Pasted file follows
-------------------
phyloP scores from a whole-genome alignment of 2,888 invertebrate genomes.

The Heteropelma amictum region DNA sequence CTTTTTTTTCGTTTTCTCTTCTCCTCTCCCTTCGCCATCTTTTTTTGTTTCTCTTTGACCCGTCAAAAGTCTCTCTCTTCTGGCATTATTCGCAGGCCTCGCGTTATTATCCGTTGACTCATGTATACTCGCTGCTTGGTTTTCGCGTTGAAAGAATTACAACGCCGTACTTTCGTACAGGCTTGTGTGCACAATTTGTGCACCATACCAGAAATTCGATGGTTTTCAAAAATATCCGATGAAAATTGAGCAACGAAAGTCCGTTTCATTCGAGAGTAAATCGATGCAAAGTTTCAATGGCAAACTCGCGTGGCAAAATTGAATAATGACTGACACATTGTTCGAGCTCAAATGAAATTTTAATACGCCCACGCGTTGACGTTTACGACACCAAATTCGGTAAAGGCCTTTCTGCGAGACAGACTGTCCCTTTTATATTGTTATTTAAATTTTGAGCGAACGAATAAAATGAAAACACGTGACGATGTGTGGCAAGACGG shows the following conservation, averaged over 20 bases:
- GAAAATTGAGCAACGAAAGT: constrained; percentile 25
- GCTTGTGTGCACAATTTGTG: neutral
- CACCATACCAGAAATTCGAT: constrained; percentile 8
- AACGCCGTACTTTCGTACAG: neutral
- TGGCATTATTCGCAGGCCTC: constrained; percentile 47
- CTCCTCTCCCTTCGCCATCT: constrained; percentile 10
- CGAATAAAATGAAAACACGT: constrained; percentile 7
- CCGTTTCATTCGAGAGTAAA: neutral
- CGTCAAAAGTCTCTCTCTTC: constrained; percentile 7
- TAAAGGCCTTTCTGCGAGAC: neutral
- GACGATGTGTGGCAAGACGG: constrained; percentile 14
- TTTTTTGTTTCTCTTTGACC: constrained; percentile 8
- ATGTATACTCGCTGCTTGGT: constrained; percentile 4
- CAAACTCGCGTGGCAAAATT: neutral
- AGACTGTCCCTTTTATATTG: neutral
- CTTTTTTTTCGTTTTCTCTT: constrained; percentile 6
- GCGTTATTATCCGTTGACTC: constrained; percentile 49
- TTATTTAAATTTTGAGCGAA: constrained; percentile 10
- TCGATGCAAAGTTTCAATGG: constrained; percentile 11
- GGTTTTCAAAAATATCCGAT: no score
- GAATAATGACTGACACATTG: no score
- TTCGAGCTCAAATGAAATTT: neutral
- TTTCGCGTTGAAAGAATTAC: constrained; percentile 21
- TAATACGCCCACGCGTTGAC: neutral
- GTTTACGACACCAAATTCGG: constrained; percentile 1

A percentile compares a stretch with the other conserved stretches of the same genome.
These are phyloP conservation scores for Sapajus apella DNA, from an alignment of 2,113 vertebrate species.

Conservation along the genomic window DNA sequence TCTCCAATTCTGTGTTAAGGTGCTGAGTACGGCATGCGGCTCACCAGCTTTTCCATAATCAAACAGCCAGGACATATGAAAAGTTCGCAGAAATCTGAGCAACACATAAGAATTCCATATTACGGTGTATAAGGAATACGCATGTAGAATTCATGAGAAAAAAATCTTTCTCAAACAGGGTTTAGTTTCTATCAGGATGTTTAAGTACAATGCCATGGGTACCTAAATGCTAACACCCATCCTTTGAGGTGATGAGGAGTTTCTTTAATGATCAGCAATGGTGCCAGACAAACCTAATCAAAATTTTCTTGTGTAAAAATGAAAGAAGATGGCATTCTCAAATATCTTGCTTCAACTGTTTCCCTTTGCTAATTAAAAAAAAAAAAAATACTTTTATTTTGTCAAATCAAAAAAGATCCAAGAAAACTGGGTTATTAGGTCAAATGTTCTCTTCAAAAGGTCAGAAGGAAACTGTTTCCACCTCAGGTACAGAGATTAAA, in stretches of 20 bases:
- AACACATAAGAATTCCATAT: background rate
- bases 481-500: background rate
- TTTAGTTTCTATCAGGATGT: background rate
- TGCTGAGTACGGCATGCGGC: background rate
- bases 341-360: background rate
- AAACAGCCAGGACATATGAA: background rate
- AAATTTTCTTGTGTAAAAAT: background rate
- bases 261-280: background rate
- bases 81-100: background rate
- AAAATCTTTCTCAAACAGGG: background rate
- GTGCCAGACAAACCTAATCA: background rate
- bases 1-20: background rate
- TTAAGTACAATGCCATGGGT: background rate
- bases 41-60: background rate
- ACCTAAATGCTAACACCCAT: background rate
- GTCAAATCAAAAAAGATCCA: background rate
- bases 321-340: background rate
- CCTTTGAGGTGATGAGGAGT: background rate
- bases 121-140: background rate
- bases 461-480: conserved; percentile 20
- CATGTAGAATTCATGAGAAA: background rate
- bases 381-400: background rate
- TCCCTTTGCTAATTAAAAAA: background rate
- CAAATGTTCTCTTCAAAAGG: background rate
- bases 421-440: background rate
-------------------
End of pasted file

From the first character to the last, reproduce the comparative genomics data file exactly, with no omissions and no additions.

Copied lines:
phyloP scores from a whole-genome alignment of 2,888 invertebrate genomes.

The Heteropelma amictum region DNA sequence CTTTTTTTTCGTTTTCTCTTCTCCTCTCCCTTCGCCATCTTTTTTTGTTTCTCTTTGACCCGTCAAAAGTCTCTCTCTTCTGGCATTATTCGCAGGCCTCGCGTTATTATCCGTTGACTCATGTATACTCGCTGCTTGGTTTTCGCGTTGAAAGAATTACAACGCCGTACTTTCGTACAGGCTTGTGTGCACAATTTGTGCACCATACCAGAAATTCGATGGTTTTCAAAAATATCCGATGAAAATTGAGCAACGAAAGTCCGTTTCATTCGAGAGTAAATCGATGCAAAGTTTCAATGGCAAACTCGCGTGGCAAAATTGAATAATGACTGACACATTGTTCGAGCTCAAATGAAATTTTAATACGCCCACGCGTTGACGTTTACGACACCAAATTCGGTAAAGGCCTTTCTGCGAGACAGACTGTCCCTTTTATATTGTTATTTAAATTTTGAGCGAACGAATAAAATGAAAACACGTGACGATGTGTGGCAAGACGG shows the following conservation, averaged over 20 bases:
- GAAAATTGAGCAACGAAAGT: constrained; percentile 25
- GCTTGTGTGCACAATTTGTG: neutral
- CACCATACCAGAAATTCGAT: constrained; percentile 8
- AACGCCGTACTTTCGTACAG: neutral
- TGGCATTATTCGCAGGCCTC: constrained; percentile 47
- CTCCTCTCCCTTCGCCATCT: constrained; percentile 10
- CGAATAAAATGAAAACACGT: constrained; percentile 7
- CCGTTTCATTCGAGAGTAAA: neutral
- CGTCAAAAGTCTCTCTCTTC: constrained; percentile 7
- TAAAGGCCTTTCTGCGAGAC: neutral
- GACGATGTGTGGCAAGACGG: constrained; percentile 14
- TTTTTTGTTTCTCTTTGACC: constrained; percentile 8
- ATGTATACTCGCTGCTTGGT: constrained; percentile 4
- CAAACTCGCGTGGCAAAATT: neutral
- AGACTGTCCCTTTTATATTG: neutral
- CTTTTTTTTCGTTTTCTCTT: constrained; percentile 6
- GCGTTATTATCCGTTGACTC: constrained; percentile 49
- TTATTTAAATTTTGAGCGAA: constrained; percentile 10
- TCGATGCAAAGTTTCAATGG: constrained; percentile 11
- GGTTTTCAAAAATATCCGAT: no score
- GAATAATGACTGACACATTG: no score
- TTCGAGCTCAAATGAAATTT: neutral
- TTTCGCGTTGAAAGAATTAC: constrained; percentile 21
- TAATACGCCCACGCGTTGAC: neutral
- GTTTACGACACCAAATTCGG: constrained; percentile 1

A percentile compares a stretch with the other conserved stretches of the same genome.
These are phyloP conservation scores for Sapajus apella DNA, from an alignment of 2,113 vertebrate species.

Conservation along the genomic window DNA sequence TCTCCAATTCTGTGTTAAGGTGCTGAGTACGGCATGCGGCTCACCAGCTTTTCCATAATCAAACAGCCAGGACATATGAAAAGTTCGCAGAAATCTGAGCAACACATAAGAATTCCATATTACGGTGTATAAGGAATACGCATGTAGAATTCATGAGAAAAAAATCTTTCTCAAACAGGGTTTAGTTTCTATCAGGATGTTTAAGTACAATGCCATGGGTACCTAAATGCTAACACCCATCCTTTGAGGTGATGAGGAGTTTCTTTAATGATCAGCAATGGTGCCAGACAAACCTAATCAAAATTTTCTTGTGTAAAAATGAAAGAAGATGGCATTCTCAAATATCTTGCTTCAACTGTTTCCCTTTGCTAATTAAAAAAAAAAAAAATACTTTTATTTTGTCAAATCAAAAAAGATCCAAGAAAACTGGGTTATTAGGTCAAATGTTCTCTTCAAAAGGTCAGAAGGAAACTGTTTCCACCTCAGGTACAGAGATTAAA, in stretches of 20 bases:
- AACACATAAGAATTCCATAT: background rate
- bases 481-500: background rate
- TTTAGTTTCTATCAGGATGT: background rate
- TGCTGAGTACGGCATGCGGC: background rate
- bases 341-360: background rate
- AAACAGCCAGGACATATGAA: background rate
- AAATTTTCTTGTGTAAAAAT: background rate
- bases 261-280: background rate
- bases 81-100: background rate
- AAAATCTTTCTCAAACAGGG: background rate
- GTGCCAGACAAACCTAATCA: background rate
- bases 1-20: background rate
- TTAAGTACAATGCCATGGGT: background rate
- bases 41-60: background rate
- ACCTAAATGCTAACACCCAT: background rate
- GTCAAATCAAAAAAGATCCA: background rate
- bases 321-340: background rate
- CCTTTGAGGTGATGAGGAGT: background rate
- bases 121-140: background rate
- bases 461-480: conserved; percentile 20
- CATGTAGAATTCATGAGAAA: background rate
- bases 381-400: background rate
- TCCCTTTGCTAATTAAAAAA: background rate
- CAAATGTTCTCTTCAAAAGG: background rate
- bases 421-440: background rate